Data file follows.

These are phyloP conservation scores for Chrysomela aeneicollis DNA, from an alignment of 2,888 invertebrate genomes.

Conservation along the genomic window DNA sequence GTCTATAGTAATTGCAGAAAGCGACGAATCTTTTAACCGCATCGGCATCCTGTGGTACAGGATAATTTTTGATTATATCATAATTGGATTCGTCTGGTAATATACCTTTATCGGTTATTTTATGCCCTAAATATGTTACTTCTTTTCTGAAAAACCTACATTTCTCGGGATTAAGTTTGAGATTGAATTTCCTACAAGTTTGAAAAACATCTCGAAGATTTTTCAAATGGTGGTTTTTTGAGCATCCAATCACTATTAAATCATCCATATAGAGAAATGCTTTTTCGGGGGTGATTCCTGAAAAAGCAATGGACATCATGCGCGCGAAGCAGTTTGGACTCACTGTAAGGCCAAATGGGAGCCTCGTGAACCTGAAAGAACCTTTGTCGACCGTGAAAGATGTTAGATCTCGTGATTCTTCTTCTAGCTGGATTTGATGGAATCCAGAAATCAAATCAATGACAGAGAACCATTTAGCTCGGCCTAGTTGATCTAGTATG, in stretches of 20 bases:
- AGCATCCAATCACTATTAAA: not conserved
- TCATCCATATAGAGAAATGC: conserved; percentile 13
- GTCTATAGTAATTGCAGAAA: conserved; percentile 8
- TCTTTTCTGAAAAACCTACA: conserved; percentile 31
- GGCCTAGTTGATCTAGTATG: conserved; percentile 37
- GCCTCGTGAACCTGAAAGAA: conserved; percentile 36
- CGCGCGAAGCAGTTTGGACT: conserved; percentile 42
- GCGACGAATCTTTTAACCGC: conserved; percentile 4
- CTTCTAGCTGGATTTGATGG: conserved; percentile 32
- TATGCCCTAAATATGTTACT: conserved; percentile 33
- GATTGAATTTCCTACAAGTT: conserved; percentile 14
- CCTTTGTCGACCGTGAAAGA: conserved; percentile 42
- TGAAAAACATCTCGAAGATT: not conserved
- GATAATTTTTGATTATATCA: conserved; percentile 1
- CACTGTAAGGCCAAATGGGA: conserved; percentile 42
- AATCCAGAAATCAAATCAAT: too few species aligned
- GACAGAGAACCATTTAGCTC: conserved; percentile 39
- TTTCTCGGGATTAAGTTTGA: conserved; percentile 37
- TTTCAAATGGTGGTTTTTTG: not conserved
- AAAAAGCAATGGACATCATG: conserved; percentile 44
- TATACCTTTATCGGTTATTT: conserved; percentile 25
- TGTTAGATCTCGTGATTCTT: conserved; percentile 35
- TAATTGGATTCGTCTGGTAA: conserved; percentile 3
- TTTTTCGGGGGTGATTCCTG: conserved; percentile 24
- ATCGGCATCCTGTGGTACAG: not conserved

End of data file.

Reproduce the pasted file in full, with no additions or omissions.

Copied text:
These are phyloP conservation scores for Chrysomela aeneicollis DNA, from an alignment of 2,888 invertebrate genomes.

Conservation along the genomic window DNA sequence GTCTATAGTAATTGCAGAAAGCGACGAATCTTTTAACCGCATCGGCATCCTGTGGTACAGGATAATTTTTGATTATATCATAATTGGATTCGTCTGGTAATATACCTTTATCGGTTATTTTATGCCCTAAATATGTTACTTCTTTTCTGAAAAACCTACATTTCTCGGGATTAAGTTTGAGATTGAATTTCCTACAAGTTTGAAAAACATCTCGAAGATTTTTCAAATGGTGGTTTTTTGAGCATCCAATCACTATTAAATCATCCATATAGAGAAATGCTTTTTCGGGGGTGATTCCTGAAAAAGCAATGGACATCATGCGCGCGAAGCAGTTTGGACTCACTGTAAGGCCAAATGGGAGCCTCGTGAACCTGAAAGAACCTTTGTCGACCGTGAAAGATGTTAGATCTCGTGATTCTTCTTCTAGCTGGATTTGATGGAATCCAGAAATCAAATCAATGACAGAGAACCATTTAGCTCGGCCTAGTTGATCTAGTATG, in stretches of 20 bases:
- AGCATCCAATCACTATTAAA: not conserved
- TCATCCATATAGAGAAATGC: conserved; percentile 13
- GTCTATAGTAATTGCAGAAA: conserved; percentile 8
- TCTTTTCTGAAAAACCTACA: conserved; percentile 31
- GGCCTAGTTGATCTAGTATG: conserved; percentile 37
- GCCTCGTGAACCTGAAAGAA: conserved; percentile 36
- CGCGCGAAGCAGTTTGGACT: conserved; percentile 42
- GCGACGAATCTTTTAACCGC: conserved; percentile 4
- CTTCTAGCTGGATTTGATGG: conserved; percentile 32
- TATGCCCTAAATATGTTACT: conserved; percentile 33
- GATTGAATTTCCTACAAGTT: conserved; percentile 14
- CCTTTGTCGACCGTGAAAGA: conserved; percentile 42
- TGAAAAACATCTCGAAGATT: not conserved
- GATAATTTTTGATTATATCA: conserved; percentile 1
- CACTGTAAGGCCAAATGGGA: conserved; percentile 42
- AATCCAGAAATCAAATCAAT: too few species aligned
- GACAGAGAACCATTTAGCTC: conserved; percentile 39
- TTTCTCGGGATTAAGTTTGA: conserved; percentile 37
- TTTCAAATGGTGGTTTTTTG: not conserved
- AAAAAGCAATGGACATCATG: conserved; percentile 44
- TATACCTTTATCGGTTATTT: conserved; percentile 25
- TGTTAGATCTCGTGATTCTT: conserved; percentile 35
- TAATTGGATTCGTCTGGTAA: conserved; percentile 3
- TTTTTCGGGGGTGATTCCTG: conserved; percentile 24
- ATCGGCATCCTGTGGTACAG: not conserved